www.digitalmars.com         C & C++   DMDScript  

digitalmars.D - Template matching

reply xs0 <xs0 xs0.com> writes:
Hi!

The current template matching system prevents code like this:

---

template Blah(int a, alias B)
{
   // do something with Blah!(a-1, B)
}

template Blah(int a:0, alias B)
{
   // do something non-recursive
}

---

The problem is that Blah!(a-1, B) matches both templates when a==1, 
because the B parameter is not specialized in the second case. I see 
this as unnecessarily limiting.

If matches are labeled as

0 - no match
1 - match
2 - exact match

the current system would be described like this:
1) skip any template that includes a 0
2) if there's no template remaining, it's an error
3) if there's only one template remaining, it gets used
4) if there's more than one template remaining, a template must exist 
with only exact matches (just 2's), otherwise it is an error

I propose that the last rule is changed, so that if there exists a 
template with better-or-equal score for each parameter than any other 
template, it is also allowed/not an error.

So, Blah!(0, T) in the above example would produce scores (1,1) and 
(2,1), and so the second one would be chosen, because each score is 
greater or equal to scores in other templates..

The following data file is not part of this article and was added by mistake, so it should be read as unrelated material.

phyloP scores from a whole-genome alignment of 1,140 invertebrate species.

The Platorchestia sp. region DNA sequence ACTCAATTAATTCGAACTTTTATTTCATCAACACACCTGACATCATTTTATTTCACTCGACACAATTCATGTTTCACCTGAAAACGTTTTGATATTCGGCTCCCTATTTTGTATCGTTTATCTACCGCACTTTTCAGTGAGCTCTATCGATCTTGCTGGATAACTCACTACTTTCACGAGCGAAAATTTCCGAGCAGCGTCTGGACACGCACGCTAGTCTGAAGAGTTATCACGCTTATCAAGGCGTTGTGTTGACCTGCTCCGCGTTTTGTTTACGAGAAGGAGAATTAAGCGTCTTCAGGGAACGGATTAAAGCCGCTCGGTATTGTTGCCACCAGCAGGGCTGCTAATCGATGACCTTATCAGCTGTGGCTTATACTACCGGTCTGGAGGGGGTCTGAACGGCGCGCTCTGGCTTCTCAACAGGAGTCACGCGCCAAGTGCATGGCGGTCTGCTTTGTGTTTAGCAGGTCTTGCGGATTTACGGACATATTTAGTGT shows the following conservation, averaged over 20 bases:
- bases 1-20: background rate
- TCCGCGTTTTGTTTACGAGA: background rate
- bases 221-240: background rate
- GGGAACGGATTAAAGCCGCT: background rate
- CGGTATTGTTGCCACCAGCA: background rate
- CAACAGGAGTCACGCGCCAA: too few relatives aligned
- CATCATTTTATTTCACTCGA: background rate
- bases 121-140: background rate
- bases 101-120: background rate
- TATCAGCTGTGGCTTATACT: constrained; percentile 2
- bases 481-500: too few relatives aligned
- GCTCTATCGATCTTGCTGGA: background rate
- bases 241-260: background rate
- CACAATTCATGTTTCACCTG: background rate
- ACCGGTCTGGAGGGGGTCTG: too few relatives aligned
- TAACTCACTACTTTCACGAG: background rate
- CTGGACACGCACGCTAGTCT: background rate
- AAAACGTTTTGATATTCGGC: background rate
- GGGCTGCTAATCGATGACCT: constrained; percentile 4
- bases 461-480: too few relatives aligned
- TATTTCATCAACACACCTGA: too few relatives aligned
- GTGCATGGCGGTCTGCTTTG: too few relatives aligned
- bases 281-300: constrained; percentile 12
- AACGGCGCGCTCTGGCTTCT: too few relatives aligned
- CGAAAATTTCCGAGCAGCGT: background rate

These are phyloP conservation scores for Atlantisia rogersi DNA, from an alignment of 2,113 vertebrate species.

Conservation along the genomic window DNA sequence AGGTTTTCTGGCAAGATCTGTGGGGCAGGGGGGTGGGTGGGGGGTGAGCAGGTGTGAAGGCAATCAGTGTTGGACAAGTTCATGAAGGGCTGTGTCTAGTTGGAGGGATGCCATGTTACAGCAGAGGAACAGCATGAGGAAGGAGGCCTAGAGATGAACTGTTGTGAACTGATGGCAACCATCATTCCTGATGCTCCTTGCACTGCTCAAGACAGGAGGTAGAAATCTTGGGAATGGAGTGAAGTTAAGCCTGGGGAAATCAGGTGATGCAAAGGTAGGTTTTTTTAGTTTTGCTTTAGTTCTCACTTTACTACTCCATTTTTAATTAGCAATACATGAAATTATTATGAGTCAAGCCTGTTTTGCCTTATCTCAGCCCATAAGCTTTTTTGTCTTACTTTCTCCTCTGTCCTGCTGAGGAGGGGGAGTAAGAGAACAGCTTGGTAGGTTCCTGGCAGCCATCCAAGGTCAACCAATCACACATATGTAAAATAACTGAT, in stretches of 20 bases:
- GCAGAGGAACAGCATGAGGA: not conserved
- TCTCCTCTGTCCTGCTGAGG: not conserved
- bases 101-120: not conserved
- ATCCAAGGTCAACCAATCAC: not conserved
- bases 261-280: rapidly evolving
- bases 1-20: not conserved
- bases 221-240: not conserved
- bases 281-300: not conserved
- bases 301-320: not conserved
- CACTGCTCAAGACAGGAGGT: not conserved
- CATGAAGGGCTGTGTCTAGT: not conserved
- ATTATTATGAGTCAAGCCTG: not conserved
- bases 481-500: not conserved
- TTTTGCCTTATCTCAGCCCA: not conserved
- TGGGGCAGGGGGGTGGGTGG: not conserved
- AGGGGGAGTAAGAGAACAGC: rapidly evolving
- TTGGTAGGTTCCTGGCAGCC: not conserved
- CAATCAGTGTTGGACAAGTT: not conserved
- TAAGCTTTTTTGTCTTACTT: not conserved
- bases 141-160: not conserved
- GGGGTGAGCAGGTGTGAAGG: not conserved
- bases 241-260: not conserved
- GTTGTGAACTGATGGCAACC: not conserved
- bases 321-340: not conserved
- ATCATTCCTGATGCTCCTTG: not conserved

OTOH, if we had

template Foo(int a, int b, alias C) ...
template Foo(int a:0, int b, alias C) ...
template Foo(int a, int b:0, alias C) ...

Foo!(0, 0, T) would produce scores

(1, 1, 1)
(2, 1, 1)
(1, 2, 1)

And so it would be an error, because no template has every element of 
its score higher or equal to corresponding elements of scores in other 
templates. Adding template Foo(int a:0, int b:0, alias C) would resolve 
that problem, because its score would be (2, 2, 1).

On a final note, it's funny that the above example works if B is not an 
alias, which I don't quite get - where's the major difference?


xs0
Mar 29 2005
next sibling parent "Regan Heath" <regan netwin.co.nz> writes:
On Wed, 30 Mar 2005 03:47:14 +0200, xs0 <xs0 xs0.com> wrote:
 Hi!

 The current template matching system prevents code like this:

 ---

 template Blah(int a, alias B)
 {
    // do something with Blah!(a-1, B)
 }

 template Blah(int a:0, alias B)
 {
    // do something non-recursive
 }

 ---

 The problem is that Blah!(a-1, B) matches both templates when a==1,  
 because the B parameter is not specialized in the second case. I see  
 this as unnecessarily limiting.

I agree. What is the point of a specialisation if it does not have precedence over the general case? Regan
Mar 30 2005
prev sibling next sibling parent xs0 <xs0 xs0.com> writes:
Nobody else has any thoughts on this proposal?

After some more thinking, it could be used with function parameters as 
well, so one could do this:

func(int a, short b);
func(long a, short b);

void main()
{
     int i;
     func(i, 5); // currently you need to do cast(short)5
                 // w/my proposal it would match the first func()
}

Additionally, it would really make sense to handle out and inout 
parameters in a special manner, because they only work with exact 
matching anyway.. For example:

func(out int a, short b);
func(out long b, float c);

void main()
{
     long a;
     short b=3;

     func(a,b); // this should match the second func(), because